plsss answer i need help...

Link to this post 21 Mar 10

what book can you suggest that i can read so that i could learn the basics of programming???

Link to this post 22 Mar 10

The basics can vary depending on what programming language you intend to use. Now your choice of programming language to use can be based upon intended use (what you want to program, and what you want it to run on) and what scripting of programming languages you may already be familiar with.

If you can give us that information then we can refer some good starting points.

Link to this post 23 Mar 10

The Dietel and Dietel "C: How to program" has been a standard for a long time.
The "X" in "Y" days series is usally pretty good, too (e.g. Perl in 21 days)

If you've never programming or scripted ever at all before, you may want to consider taking a class, too. Often times, local high schools or vocational schools will have "continuing ed" programs and may offer a programming class. If your local high school doesn't, then check your local community learning center, or your local community college.

Generally, in high schools, they still start students out w/ BASIC. In college, in EE / CE programs, they start students out w/ C, and in CS prorgams, it's usually either Java or C++.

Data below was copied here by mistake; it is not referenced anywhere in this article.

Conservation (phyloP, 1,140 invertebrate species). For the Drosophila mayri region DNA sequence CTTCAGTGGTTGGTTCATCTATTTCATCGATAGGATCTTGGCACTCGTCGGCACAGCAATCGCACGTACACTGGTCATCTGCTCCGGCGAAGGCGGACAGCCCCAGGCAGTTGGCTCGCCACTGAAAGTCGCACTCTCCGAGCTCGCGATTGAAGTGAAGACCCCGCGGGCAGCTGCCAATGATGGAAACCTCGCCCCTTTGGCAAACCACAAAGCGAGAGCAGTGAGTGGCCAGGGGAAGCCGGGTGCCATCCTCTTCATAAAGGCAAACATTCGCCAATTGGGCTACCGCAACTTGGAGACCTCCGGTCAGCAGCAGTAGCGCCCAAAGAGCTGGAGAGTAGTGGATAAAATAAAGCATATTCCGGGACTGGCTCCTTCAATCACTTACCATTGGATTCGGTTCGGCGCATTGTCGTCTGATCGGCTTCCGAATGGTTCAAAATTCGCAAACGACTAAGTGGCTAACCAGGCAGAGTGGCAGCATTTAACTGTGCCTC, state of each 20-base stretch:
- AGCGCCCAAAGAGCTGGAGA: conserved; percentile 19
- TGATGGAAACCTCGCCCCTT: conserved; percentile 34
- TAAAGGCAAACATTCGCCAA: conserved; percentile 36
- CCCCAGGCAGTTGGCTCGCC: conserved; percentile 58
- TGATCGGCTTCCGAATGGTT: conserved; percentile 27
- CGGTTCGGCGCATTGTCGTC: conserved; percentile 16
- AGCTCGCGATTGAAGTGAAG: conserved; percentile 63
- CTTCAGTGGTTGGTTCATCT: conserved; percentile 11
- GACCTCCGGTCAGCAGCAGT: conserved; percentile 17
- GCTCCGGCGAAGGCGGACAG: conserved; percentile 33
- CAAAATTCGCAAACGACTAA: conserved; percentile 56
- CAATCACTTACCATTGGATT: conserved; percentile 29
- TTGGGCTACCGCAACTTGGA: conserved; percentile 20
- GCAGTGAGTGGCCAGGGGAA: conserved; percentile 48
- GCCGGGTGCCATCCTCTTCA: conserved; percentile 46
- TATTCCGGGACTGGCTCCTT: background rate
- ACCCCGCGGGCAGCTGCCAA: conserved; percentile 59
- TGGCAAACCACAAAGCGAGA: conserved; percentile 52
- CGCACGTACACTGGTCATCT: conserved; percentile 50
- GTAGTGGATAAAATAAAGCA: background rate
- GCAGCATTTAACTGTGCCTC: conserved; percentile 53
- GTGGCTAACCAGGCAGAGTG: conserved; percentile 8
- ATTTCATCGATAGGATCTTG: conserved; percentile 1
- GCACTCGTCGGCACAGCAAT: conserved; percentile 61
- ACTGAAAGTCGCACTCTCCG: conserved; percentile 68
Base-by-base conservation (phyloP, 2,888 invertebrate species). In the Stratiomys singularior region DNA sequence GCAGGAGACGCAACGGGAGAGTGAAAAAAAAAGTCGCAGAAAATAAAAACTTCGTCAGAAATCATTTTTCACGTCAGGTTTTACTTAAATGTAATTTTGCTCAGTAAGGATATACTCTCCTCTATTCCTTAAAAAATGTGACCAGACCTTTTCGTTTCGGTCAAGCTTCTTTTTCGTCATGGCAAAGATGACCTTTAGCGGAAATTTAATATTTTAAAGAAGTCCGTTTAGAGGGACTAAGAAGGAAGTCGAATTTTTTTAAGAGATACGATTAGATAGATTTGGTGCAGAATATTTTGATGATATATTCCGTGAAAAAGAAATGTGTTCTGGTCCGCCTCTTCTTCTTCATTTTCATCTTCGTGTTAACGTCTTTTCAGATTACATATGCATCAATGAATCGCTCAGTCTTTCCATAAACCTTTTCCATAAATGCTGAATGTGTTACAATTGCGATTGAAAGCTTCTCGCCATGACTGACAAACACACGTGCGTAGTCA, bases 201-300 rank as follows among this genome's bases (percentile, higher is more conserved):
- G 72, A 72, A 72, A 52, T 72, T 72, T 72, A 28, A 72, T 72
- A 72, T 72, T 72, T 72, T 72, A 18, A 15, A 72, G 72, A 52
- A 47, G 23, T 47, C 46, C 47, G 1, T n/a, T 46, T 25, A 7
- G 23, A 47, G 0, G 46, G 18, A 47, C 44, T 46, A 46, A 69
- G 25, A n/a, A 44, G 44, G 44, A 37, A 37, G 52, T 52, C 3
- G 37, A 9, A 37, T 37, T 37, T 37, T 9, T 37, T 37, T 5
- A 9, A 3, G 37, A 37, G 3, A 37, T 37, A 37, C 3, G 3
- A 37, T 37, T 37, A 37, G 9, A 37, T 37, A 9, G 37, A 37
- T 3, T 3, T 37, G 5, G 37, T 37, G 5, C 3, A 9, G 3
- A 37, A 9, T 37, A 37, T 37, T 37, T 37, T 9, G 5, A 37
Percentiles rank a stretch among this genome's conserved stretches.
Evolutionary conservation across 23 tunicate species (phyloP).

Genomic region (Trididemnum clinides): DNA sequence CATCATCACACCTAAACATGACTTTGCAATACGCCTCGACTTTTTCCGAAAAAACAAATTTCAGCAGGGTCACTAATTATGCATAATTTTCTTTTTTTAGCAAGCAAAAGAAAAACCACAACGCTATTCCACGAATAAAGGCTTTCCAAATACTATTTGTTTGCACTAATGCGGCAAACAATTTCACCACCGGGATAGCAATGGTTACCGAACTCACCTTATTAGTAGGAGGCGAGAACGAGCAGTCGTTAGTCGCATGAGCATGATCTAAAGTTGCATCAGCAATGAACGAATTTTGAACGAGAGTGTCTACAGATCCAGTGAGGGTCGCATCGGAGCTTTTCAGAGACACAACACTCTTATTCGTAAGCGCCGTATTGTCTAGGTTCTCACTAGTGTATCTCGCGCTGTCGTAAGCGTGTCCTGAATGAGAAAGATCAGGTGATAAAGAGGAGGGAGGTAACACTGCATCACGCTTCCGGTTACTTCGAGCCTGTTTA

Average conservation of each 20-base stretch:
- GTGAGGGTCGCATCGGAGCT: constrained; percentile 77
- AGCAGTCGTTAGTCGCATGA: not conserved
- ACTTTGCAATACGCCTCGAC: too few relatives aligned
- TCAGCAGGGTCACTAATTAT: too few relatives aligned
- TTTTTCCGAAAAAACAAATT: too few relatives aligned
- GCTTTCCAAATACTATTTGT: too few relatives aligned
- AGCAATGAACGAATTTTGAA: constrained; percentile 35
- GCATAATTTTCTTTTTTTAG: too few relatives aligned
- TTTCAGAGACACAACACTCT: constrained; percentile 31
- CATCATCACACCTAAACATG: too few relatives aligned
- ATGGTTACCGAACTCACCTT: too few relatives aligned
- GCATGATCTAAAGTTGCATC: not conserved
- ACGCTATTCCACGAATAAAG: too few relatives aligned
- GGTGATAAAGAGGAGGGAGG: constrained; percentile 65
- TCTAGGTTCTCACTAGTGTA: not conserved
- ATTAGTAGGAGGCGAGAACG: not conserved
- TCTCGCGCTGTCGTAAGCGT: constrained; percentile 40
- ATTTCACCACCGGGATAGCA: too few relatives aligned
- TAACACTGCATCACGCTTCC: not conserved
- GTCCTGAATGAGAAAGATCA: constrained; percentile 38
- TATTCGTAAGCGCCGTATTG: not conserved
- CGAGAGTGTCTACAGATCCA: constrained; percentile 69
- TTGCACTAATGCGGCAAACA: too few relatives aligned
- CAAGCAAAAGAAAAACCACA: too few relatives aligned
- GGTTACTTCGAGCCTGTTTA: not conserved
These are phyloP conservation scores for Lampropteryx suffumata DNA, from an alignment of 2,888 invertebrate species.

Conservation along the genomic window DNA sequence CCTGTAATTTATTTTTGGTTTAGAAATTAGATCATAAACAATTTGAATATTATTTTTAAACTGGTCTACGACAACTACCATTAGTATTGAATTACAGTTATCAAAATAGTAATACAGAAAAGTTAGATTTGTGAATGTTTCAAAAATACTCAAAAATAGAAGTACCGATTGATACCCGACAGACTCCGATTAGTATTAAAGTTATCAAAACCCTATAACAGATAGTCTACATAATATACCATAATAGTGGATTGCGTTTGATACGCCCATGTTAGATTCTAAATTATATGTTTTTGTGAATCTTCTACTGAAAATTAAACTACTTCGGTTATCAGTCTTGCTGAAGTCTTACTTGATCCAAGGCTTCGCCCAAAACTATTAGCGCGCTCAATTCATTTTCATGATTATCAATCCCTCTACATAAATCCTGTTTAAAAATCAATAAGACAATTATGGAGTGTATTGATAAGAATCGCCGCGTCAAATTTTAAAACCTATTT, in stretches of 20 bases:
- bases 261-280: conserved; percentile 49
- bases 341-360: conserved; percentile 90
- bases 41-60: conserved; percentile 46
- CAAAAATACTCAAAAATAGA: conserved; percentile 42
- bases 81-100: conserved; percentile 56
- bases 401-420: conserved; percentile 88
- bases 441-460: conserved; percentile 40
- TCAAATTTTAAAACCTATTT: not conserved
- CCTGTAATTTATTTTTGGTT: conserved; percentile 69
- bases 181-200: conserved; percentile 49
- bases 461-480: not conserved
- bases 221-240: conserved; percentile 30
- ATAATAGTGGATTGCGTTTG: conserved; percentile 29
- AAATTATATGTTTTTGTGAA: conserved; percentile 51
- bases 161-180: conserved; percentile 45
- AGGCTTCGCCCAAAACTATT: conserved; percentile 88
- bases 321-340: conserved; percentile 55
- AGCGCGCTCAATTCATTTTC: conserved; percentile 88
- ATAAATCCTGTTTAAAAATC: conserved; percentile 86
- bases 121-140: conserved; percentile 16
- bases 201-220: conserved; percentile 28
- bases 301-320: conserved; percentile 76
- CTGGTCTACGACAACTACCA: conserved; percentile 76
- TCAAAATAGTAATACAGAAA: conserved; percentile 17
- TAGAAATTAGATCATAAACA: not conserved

Link to this post 28 Mar 10

Anything found here. O'Reilly have a very sound reputation for their programming books.

Try starting by learning php (Version 5) Because it is relatively easy to grasp the basics and then work up to something like C or C++.


Link to this post 29 Mar 10

LOL! :-) The best "programming" class I ever took in college was the formal logic course that was my philosophy requirement in engineering school. Everything else is just a matter of learning the syntax, good style, etc. As Adam suggested, it depends a lot on the language you want to learn first. In my case, I started out with Fortran in engineering school, took Wang Basic in continuing ed, taught myself dBase II/III/IV, SQL, C, C++, x86 assembler, Smalltalk, Java, various scripting languages, etc. At this point, any new programming is JAPL (Just Another Programming Language) - the principles remain the same, just the syntax and support API's change, which can be learned in a fairly short period of time.

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